Antithetical Anti-Hazing Frat Film ‘Goat’ Fails to Get It

The antithetical anti-hazing film, Goat.

The antithetical anti-hazing film, Goat.

A singularly unpleasant and ugly topic film about a profoundly unpleasant and ugly topic, Goat possesses all the directness of a fraternity paddle whack across the keister, but with only a fraction of the subtlety. As to which experience is more enjoyable to live through, it’s pretty much a tie.

In that way, watching the movie is a little like watching all five Red Asphalt movies, the high school driver ed films produced by the California Highway Patrol, back to back–only with the crashed cars and distracted drivers replaced with warm beer and burly young men abusing each other.

The film exists with a singular purpose: to dissuade anyone from thinking that fraternity hazing is somehow an acceptable part of the young adult experience. (The film’s release coincides with National Hazing Prevention Week.) In that way, watching the movie is a little like watching all five Red Asphalt movies, the high school driver ed films produced by the California Highway Patrol, back to back–only with the crashed cars and distracted drivers replaced with warm beer and burly young men abusing each other. Nevertheless, the film fails in this myopic goal within the first 10 minutes, when a sober Brad (Ben Schnetzer) makes the wise choice of leaving his brother Brett (Nick Jonas) at a coke-fueled frat party, only to be jumped by a couple of carjacking townies who beat him to an inch of his life. See, kids, you’re screwed either way.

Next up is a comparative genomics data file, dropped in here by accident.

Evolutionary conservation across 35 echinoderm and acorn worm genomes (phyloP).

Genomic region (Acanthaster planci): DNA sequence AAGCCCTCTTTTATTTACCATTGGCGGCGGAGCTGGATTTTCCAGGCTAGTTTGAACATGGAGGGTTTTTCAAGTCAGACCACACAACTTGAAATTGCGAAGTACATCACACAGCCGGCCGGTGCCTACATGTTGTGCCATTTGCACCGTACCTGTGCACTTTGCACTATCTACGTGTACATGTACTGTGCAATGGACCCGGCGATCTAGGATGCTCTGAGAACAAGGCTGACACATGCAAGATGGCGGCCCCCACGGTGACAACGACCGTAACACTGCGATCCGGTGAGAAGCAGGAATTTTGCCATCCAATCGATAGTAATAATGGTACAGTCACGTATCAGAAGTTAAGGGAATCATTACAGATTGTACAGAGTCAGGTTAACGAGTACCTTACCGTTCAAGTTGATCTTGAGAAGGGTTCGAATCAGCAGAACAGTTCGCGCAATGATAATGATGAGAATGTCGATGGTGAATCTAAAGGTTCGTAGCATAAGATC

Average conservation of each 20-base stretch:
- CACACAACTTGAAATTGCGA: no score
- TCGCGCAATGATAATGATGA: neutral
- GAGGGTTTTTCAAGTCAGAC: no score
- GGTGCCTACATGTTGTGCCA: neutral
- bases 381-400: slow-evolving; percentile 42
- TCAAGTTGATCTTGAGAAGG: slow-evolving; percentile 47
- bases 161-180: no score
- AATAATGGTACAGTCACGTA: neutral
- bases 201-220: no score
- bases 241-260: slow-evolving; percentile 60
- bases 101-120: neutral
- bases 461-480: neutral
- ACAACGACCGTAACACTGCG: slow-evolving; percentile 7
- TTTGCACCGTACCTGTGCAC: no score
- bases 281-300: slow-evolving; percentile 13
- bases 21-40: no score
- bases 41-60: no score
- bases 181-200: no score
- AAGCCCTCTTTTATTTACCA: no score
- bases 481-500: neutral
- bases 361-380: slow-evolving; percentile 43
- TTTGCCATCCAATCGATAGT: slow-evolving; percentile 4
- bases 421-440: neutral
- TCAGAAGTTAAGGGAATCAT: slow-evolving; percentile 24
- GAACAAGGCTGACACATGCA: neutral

GOAT     1/2

(1/2 a star out of 4) 

Directed by: Andrew Neel

Written by: Andrew Neel, David Gordon Green, and Mike Roberts

Starring: Ben Schnetzer, Nick Jonas, and James Franco

Running time: 96 minutes


The film is taken from Brad Land’s memoir of the same name. In the book version, the trauma our hero initially experiences is meant to add psychological depth to what happens next by juxtaposing random violence with the kind that is ostensibly signed up for, and also by portraying Brad as a victim of PTSD. But the movie is only interested in the alternately homoerotic and homophobic details of frat hazing, not psychology. No one conveys a deeper understanding of what causes men to torture each other in the name of brotherhood beyond, “Dude, it happened to me.”

Not that there are any fully realized characters here with depths available to be plumbed. The frat bros with Duke-y names like Dixon, Beatty, and Chance are all run-of-the-mill jerks, with Brad and Brett and the various tortured plebes are simply nondescript. (While the film takes place at the fictional Brookman College, Land’s book was set at Clemson). We’ll have to wait till he is given a real script to decide if the youngest Jonas Brother can really act—it’s unlikely John Gielgud could have done much with lines like, “I thought you said she had a fuckin’ boyfriend, bro.” That is typical from a script where if you removed the words bro, dude, and variations on the word fuck, all you would be left with is blank pages interrupted with the occasional bitch and pussy.

A minor pulse starts beating when James Franco shows up halfway through as a frat brother who graduated in 2000 (“I have a kid, bro”) to highjack the proceedings Spring Breakers style. But he quickly disappears so the boys can get back to slapping each other across the face, mud wrestling, and peeing on the one locked in a dog kennel. There isn’t a touch of humor in any of this, and the look of the film is grimy, as if the filmmakers were under the mistaken idea that to cause a chuckle or light anything beyond fluorescents would give the proceedings a dignity they don’t deserve. No, it would have just helped make a few of these moments worth enduring. By the end, you feel like one of the pledges disappointed by the outcome of all that humiliation: Why did we even bother? Dude, I have no idea. I have no idea, bro.